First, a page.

Next day, Raman goes to the bookstore; but then rush down to another shop and buys a blanket. He returns to the bookseller and looks longingly at the book he had nearly bought. He tells the old bookseller – ‘Grandpa, I will definitely buy that book one day when I save up again. But would that book be there then?’ The old man replies gently – ‘Yes son, it will be. I will definitely keep it for you’.
‘What then, Raman?’ is a coming-of-age kind of book. Weaved through the above brief outline I have given is the beautiful colours of a culture and a pathos that has long ago left our minds. It is as gentle as the cool breeze that sweep through our mountains, reminding us of a way of life that has been taken away by the tides of time.

I cannot remember how many times I have read it. About a decade back I salvaged the English original from a roadside hawker. It is renamed as ‘Tiger on the Mountain’, referring to a legend narrated in the novel. I googled Shirely L Arora and found that she was an American married to an Indian. She is a Professor of Spanish and Portugese. I tried a lot to contact her but to no avail.

My son and most of his peers do not read much. The way we used to as youngsters. It not only improved our language skills but also our power of imagination and instilled human values. It gave us access to cultures across the world and insight into human life. Movies and internet are poor substitutes. Where we used to gaze at the vast horizon, my son’s generation's vision is narrowed by blinders.

Balachandran, Trivandrum 19.05.2010

Please see http://mytravelsmylife.blogspot.in/2011/01/happiness-is-book.html also


Jean-Georges Cornelius (1880-1963). Bois.

Consolation Oil on wood Musée eucharistique du Hiéron, Paray Le Monial

Isn’t it a pleasure

To offer succor?

Oh yes, we are so genuine,

Touched to the heart

Feeling, we say, the same pain and sorrow

Though sometimes I wonder if we really do.

Be it death or a lesser misfortune

We condole, condemn the flippancy of fate

That dealt our kith or kin this cruelest blow.

Yet, I wonder, is it regret or relief

That predominates our minds

Regret for them and secretly, guiltily,

Relief that we have been spared for now?

My friend says – ‘Take it easy! Be cool!

Heavens won’t come falling down!’

I take a deep breath; try to loosen my facial muscles

Taut like strings of a tennis racket.

How easy to comfort others

How easy to say ‘I understand’

How easy to say ‘ I am with you’

When really

We are eons away from each other!

******** Balachandran V Trivandrum, 19-05-2010

Thursday, May 13, 2010


Under the dimmed lights, shadowed faces.

Bow-tied waiters pad by silently.

From the blistering sun

Into dark, cold caves

Offering anonymity, security

Of a faceless existence.

The impassive courtesy

A flicker of familiarity

Assurance of a sanctuary -

How I love this place!

In the glass, the liquor

The clink of cubes

Frozen like my soul.

Fizz fizzling out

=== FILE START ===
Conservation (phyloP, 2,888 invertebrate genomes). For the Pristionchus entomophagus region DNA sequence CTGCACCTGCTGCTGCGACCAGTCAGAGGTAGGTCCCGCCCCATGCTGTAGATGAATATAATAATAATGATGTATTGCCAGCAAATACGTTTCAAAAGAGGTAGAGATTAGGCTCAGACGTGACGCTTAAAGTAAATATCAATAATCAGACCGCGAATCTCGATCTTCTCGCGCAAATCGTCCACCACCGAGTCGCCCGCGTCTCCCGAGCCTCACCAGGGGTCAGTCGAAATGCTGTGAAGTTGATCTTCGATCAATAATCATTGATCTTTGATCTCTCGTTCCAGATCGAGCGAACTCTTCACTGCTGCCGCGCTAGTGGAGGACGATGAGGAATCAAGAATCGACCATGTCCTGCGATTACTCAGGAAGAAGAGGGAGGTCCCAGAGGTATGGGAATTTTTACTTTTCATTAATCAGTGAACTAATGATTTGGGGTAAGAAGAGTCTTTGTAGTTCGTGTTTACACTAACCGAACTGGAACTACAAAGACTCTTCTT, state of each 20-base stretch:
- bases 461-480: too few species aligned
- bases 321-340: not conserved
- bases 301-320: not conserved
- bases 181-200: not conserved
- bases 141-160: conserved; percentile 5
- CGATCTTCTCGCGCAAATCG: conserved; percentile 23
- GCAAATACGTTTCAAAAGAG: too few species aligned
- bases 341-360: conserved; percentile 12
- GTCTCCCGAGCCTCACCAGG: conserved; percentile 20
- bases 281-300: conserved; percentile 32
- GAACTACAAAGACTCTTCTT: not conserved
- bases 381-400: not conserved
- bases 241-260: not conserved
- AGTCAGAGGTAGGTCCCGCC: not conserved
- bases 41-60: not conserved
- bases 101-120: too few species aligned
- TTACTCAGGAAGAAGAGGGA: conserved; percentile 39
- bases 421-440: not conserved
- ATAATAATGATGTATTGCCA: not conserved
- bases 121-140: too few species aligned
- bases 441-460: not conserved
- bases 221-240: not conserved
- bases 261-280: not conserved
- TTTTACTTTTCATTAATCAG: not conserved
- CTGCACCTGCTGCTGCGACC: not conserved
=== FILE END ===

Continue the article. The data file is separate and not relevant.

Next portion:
Like my dreams!

By oneself, in twosome or in groups

Men sit, talking, thinking, brooding

Staring into space like

Refugees in a transit camp.

On the wall, behind the glass

Fish swim listlessly.

How comforting, this asylum

Where I shall sink into

A transient oblivion!

************** Balachandran V, Trivandrum, 13.05.2010

Before the Bureaucrat

This face of pompous, arrogant authority!

You envy him the comfort

Of cold air wafting from the machine.

Of the revolving chair, cushioned

For the sluggish comfort

For the sullen stamp

That with a bang approves or don’t.

The sheaf of papers that your extend

With humility and hope

Flicker in anticipation

Awaiting from his twisted lips

A word of kindness, a smile gentle.

With a flick of his pen

A scrawl across the paper

With a swish of his hand

With a shake of his head

With a glance of his eyes

He could decide my fate –

How whimsical is my life!

In times like this I realize -

God resides in every man!

*********** Balachandran V, Trivandrum, 13.05.2010

Monday, May 10, 2010


Far away, beyond the green paddy fields

Beyond the thatched huts and palm tops

A hazy gray blending into darker black

Touching the shimmering white clouds

Mountains stand like sentinels.

It has been raining here; the leaves

Underfoot bear my weight in silence.

I pause – leeches, wriggling, reach out

And clamber up my legs; a flutter in the woods –

A bird? A boar? A deer? Who is it that I disturbed?

In the deep forests, everything is dark and moist.

Steam unfurls in the scattering sunlight.

Silently, I watch – across the ridge, a rock shifts –

In awe, with love, oh with so much love, a tusker in sight.

Above my head, Minivets, Scarlet, like flashes of fire.

The soil is black and squidgy; little puddles filled to the brim

Overflow and jump merrily to join a run, running down

Over the stones, tickling the grass, past a meditating frog.

A Pipit hops; skips past a Wagtail.

Bush Chats dart in and out of the trees.

From afar – or is it nearby, a Sambar coughs.

Suddenly, a tree sways overhead –

The forest is filled with calls of the Squirrel –

Giant of Malabar, king of the treetops.

Flycatchers twitter in the bush.

Past the woods, amidst the grass

Gusts of wind hit me, old friends hugging

And roughing up my hair;

From the next hill

A lone Tahr looks askance-

Where you been all these days?

Hills beckon; Sholas raise gnarled and knotted hands.

Mist, tender, comes up slowly, enwrapping me with love.

I am home.

********* Balachandran V balanpnb@gmail.com